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ROS-Industrial: open-source software in industrial robotics

Nicolas Lauzier
by Nicolas Lauzier on Jan 31, 2014 2:00:00 AM

A couple years ago Southwest Research Institute (SwRI) released an open-source software package which brings industrial robotics into ROS (Robot Operating System). The stack, as is called a ROS collection of packages, is named ROS-Industrial and is distributed under the BSD license, which basically means that it can be used freely in proprietary (commercial) softwares.

What is ROS and ROS-Industrial?

ROS is a software framework which provides a set of functionalities needed in the development of robot controllers. It allows an easier programming of systems including multiple components (computing nodes, sensors, actuators, ...), as it takes care of various low-level functions such as message-passing between the different sub-systems. On top of that, users can contribute by producing stacks which implement functions needed by many applications. Stacks are currently available for computer vision, mapping, path planning, etc. This allows robot engineers to realize cutting-edge applications by building on the work of others. At the moment, ROS in mainly used for research applications in fields such as autonomous robots, but ROS-Industrial might just change that.

ROS-Industrial is a stack which is intended to ease the integration of ROS into industrial applications. With ROS-Industrial, new nodes that apply to industrial components not necessarily interesting for the research ROS users will be added. SwRI partners with Motoman Robotics and Willow Garage for the development of ROS-Industrial, which tends to illustrate the seriousness of this project. They've so far been able to use ROS to control a SIA10D robot arm for collision-free path planning, as it is shown in this video:

The advantages of open-source software in industrial robotics

The development of ROS-Industrial is very good news for industrial robotics. It is often difficult for robot integrators to build innovative applications from scratch and this is quite easy to understand. Robots are by themselves very complex machines. Imagine now that you have to combine them with other complex, expensive devices to realize novel applications using techniques that noone on your team has experience with. That can be quite scary for small companies that cannot risk failure on any of their projects.

Open-source software, however, has the potential to alleviate the burden of programming complex applications from scratch. Engineers and scientists from research institutes (such as SwRI) and robotics component manufacturers could provide stacks performing simple tasks. The integrators would then combine them together, just like LEGO blocks.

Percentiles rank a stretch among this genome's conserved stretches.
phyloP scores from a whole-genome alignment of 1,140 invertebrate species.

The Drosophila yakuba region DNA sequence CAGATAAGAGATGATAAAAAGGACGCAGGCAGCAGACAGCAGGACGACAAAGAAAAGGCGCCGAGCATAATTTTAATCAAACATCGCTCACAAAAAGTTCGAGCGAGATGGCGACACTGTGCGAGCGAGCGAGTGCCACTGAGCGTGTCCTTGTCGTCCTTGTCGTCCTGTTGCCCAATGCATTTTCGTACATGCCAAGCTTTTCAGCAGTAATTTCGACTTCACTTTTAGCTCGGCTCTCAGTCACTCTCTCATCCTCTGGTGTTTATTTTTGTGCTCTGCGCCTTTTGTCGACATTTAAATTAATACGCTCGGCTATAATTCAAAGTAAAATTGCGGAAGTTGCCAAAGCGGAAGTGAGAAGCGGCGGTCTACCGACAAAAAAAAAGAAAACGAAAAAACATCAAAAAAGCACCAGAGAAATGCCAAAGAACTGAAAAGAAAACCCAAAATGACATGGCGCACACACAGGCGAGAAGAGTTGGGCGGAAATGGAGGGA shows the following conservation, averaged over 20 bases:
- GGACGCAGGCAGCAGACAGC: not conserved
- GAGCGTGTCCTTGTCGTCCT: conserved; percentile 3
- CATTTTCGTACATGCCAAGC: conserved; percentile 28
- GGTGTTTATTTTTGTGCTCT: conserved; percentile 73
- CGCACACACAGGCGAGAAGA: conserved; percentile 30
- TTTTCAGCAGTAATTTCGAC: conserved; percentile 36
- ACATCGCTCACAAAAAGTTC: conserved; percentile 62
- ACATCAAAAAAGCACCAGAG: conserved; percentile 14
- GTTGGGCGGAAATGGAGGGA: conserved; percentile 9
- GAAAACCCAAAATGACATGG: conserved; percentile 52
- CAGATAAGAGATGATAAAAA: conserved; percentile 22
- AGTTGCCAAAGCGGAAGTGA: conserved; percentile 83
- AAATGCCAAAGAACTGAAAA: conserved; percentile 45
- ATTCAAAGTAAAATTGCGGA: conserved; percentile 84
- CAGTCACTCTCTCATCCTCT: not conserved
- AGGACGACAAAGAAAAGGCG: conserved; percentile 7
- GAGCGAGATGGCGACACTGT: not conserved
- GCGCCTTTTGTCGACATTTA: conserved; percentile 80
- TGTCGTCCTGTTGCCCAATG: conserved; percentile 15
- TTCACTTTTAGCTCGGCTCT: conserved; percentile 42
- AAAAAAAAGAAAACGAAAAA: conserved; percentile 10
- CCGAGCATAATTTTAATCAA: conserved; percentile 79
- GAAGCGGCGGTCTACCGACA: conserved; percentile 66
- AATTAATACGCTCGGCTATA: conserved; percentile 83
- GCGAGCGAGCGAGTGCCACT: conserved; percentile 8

As an example, lets consider the integration of stereo cameras to achieve object recognition and automatic grasping using ROS-Industrial. We're not there yet, but camera suppliers could provide ROS compliant packages for their devices. These packages would be compatible with a standard computer vision library, such as OpenCV from Willow Garage. Another ROS stack, built by others, would be responsible for comparing the data with a catalog of CAD models which are anticipated to be observed by the robot. Finally, another stack would be used to determine the best way to grasp the object. At the end, the integrator would be merely responsible of linking these packages together and customizing the libraries for the specific needs of the application.

How to make this happen?

What I described in the previous section is not happening yet. The question needs to be asked: how can we help foster this open-source software in industrial robotics? Two answers come to my mind:

  • by promoting the production of open-source software in academic research: instead of focusing on publications, professors should also evaluate positively if students spend their time producing reusable open-source software;

  • by making sure that engineering graduates have learned to program using other people's code: too often, they are taught how to reinvent the wheel, whereas it is often more useful to know how to assemble wheels with other components to build cars.

There must be many other ways to promote open-source software, like ROS in the industrial world. I would really enjoy hearing your ideas on the subject! In the mean time, take a look at our ROS package to use our grippers. 

Industrial Communication Protocol Cheat Sheet Get it here

 
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Nicolas Lauzier
Written by Nicolas Lauzier
Nicolas is a project manager in R&D for Robotiq.
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